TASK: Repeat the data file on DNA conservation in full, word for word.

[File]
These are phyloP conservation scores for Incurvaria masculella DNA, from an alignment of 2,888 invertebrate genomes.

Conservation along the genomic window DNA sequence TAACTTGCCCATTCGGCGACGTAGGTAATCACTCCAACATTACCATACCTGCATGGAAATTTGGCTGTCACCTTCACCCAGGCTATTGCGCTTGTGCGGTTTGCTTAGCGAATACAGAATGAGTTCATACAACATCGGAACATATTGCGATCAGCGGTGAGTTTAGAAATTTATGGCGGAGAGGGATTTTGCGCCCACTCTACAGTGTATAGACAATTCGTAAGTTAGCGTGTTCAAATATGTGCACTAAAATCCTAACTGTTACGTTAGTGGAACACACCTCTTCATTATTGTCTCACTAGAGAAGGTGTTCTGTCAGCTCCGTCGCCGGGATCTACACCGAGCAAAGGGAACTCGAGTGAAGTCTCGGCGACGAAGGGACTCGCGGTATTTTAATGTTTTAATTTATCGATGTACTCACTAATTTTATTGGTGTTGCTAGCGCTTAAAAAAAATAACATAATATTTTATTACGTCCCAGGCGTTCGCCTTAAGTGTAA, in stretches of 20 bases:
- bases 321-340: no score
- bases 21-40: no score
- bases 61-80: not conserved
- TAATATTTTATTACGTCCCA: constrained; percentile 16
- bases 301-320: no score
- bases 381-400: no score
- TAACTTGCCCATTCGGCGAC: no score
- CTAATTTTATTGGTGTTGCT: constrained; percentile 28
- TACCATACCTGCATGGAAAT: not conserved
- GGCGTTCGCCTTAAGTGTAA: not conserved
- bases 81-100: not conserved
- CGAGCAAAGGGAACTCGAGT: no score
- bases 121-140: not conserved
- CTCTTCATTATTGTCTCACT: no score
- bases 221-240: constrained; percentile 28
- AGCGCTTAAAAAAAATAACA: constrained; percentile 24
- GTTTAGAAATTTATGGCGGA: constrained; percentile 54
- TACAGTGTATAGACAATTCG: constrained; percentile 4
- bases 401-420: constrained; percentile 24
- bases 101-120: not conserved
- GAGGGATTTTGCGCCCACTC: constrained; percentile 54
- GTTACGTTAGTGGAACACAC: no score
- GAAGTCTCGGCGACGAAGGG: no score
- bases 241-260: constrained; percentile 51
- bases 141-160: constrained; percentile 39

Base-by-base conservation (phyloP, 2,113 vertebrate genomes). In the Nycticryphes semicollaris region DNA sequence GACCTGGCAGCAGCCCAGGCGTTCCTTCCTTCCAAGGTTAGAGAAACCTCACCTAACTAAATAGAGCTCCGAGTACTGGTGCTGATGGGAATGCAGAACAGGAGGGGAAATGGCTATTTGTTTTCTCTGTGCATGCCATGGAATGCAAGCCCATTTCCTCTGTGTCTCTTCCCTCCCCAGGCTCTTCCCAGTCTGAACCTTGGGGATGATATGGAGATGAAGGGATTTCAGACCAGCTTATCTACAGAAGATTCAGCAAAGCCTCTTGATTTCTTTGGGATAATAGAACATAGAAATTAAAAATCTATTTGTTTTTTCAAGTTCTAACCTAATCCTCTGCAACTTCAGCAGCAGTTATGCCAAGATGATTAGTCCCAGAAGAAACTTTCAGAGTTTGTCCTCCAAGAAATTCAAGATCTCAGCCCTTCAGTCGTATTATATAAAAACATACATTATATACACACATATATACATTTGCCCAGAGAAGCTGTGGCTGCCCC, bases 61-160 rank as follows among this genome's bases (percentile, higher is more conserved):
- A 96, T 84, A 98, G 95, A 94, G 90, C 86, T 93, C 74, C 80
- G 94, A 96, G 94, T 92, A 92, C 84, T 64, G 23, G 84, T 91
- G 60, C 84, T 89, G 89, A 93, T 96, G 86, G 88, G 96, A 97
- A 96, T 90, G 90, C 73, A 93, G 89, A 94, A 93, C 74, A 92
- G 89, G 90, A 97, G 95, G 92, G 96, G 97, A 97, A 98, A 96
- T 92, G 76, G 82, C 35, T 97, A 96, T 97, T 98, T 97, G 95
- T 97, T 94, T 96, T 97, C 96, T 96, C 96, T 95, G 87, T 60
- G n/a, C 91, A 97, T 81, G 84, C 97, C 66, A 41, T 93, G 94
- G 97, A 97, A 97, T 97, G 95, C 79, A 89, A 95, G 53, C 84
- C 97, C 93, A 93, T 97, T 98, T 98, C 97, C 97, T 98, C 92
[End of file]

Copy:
These are phyloP conservation scores for Incurvaria masculella DNA, from an alignment of 2,888 invertebrate genomes.

Conservation along the genomic window DNA sequence TAACTTGCCCATTCGGCGACGTAGGTAATCACTCCAACATTACCATACCTGCATGGAAATTTGGCTGTCACCTTCACCCAGGCTATTGCGCTTGTGCGGTTTGCTTAGCGAATACAGAATGAGTTCATACAACATCGGAACATATTGCGATCAGCGGTGAGTTTAGAAATTTATGGCGGAGAGGGATTTTGCGCCCACTCTACAGTGTATAGACAATTCGTAAGTTAGCGTGTTCAAATATGTGCACTAAAATCCTAACTGTTACGTTAGTGGAACACACCTCTTCATTATTGTCTCACTAGAGAAGGTGTTCTGTCAGCTCCGTCGCCGGGATCTACACCGAGCAAAGGGAACTCGAGTGAAGTCTCGGCGACGAAGGGACTCGCGGTATTTTAATGTTTTAATTTATCGATGTACTCACTAATTTTATTGGTGTTGCTAGCGCTTAAAAAAAATAACATAATATTTTATTACGTCCCAGGCGTTCGCCTTAAGTGTAA, in stretches of 20 bases:
- bases 321-340: no score
- bases 21-40: no score
- bases 61-80: not conserved
- TAATATTTTATTACGTCCCA: constrained; percentile 16
- bases 301-320: no score
- bases 381-400: no score
- TAACTTGCCCATTCGGCGAC: no score
- CTAATTTTATTGGTGTTGCT: constrained; percentile 28
- TACCATACCTGCATGGAAAT: not conserved
- GGCGTTCGCCTTAAGTGTAA: not conserved
- bases 81-100: not conserved
- CGAGCAAAGGGAACTCGAGT: no score
- bases 121-140: not conserved
- CTCTTCATTATTGTCTCACT: no score
- bases 221-240: constrained; percentile 28
- AGCGCTTAAAAAAAATAACA: constrained; percentile 24
- GTTTAGAAATTTATGGCGGA: constrained; percentile 54
- TACAGTGTATAGACAATTCG: constrained; percentile 4
- bases 401-420: constrained; percentile 24
- bases 101-120: not conserved
- GAGGGATTTTGCGCCCACTC: constrained; percentile 54
- GTTACGTTAGTGGAACACAC: no score
- GAAGTCTCGGCGACGAAGGG: no score
- bases 241-260: constrained; percentile 51
- bases 141-160: constrained; percentile 39

Base-by-base conservation (phyloP, 2,113 vertebrate genomes). In the Nycticryphes semicollaris region DNA sequence GACCTGGCAGCAGCCCAGGCGTTCCTTCCTTCCAAGGTTAGAGAAACCTCACCTAACTAAATAGAGCTCCGAGTACTGGTGCTGATGGGAATGCAGAACAGGAGGGGAAATGGCTATTTGTTTTCTCTGTGCATGCCATGGAATGCAAGCCCATTTCCTCTGTGTCTCTTCCCTCCCCAGGCTCTTCCCAGTCTGAACCTTGGGGATGATATGGAGATGAAGGGATTTCAGACCAGCTTATCTACAGAAGATTCAGCAAAGCCTCTTGATTTCTTTGGGATAATAGAACATAGAAATTAAAAATCTATTTGTTTTTTCAAGTTCTAACCTAATCCTCTGCAACTTCAGCAGCAGTTATGCCAAGATGATTAGTCCCAGAAGAAACTTTCAGAGTTTGTCCTCCAAGAAATTCAAGATCTCAGCCCTTCAGTCGTATTATATAAAAACATACATTATATACACACATATATACATTTGCCCAGAGAAGCTGTGGCTGCCCC, bases 61-160 rank as follows among this genome's bases (percentile, higher is more conserved):
- A 96, T 84, A 98, G 95, A 94, G 90, C 86, T 93, C 74, C 80
- G 94, A 96, G 94, T 92, A 92, C 84, T 64, G 23, G 84, T 91
- G 60, C 84, T 89, G 89, A 93, T 96, G 86, G 88, G 96, A 97
- A 96, T 90, G 90, C 73, A 93, G 89, A 94, A 93, C 74, A 92
- G 89, G 90, A 97, G 95, G 92, G 96, G 97, A 97, A 98, A 96
- T 92, G 76, G 82, C 35, T 97, A 96, T 97, T 98, T 97, G 95
- T 97, T 94, T 96, T 97, C 96, T 96, C 96, T 95, G 87, T 60
- G n/a, C 91, A 97, T 81, G 84, C 97, C 66, A 41, T 93, G 94
- G 97, A 97, A 97, T 97, G 95, C 79, A 89, A 95, G 53, C 84
- C 97, C 93, A 93, T 97, T 98, T 98, C 97, C 97, T 98, C 92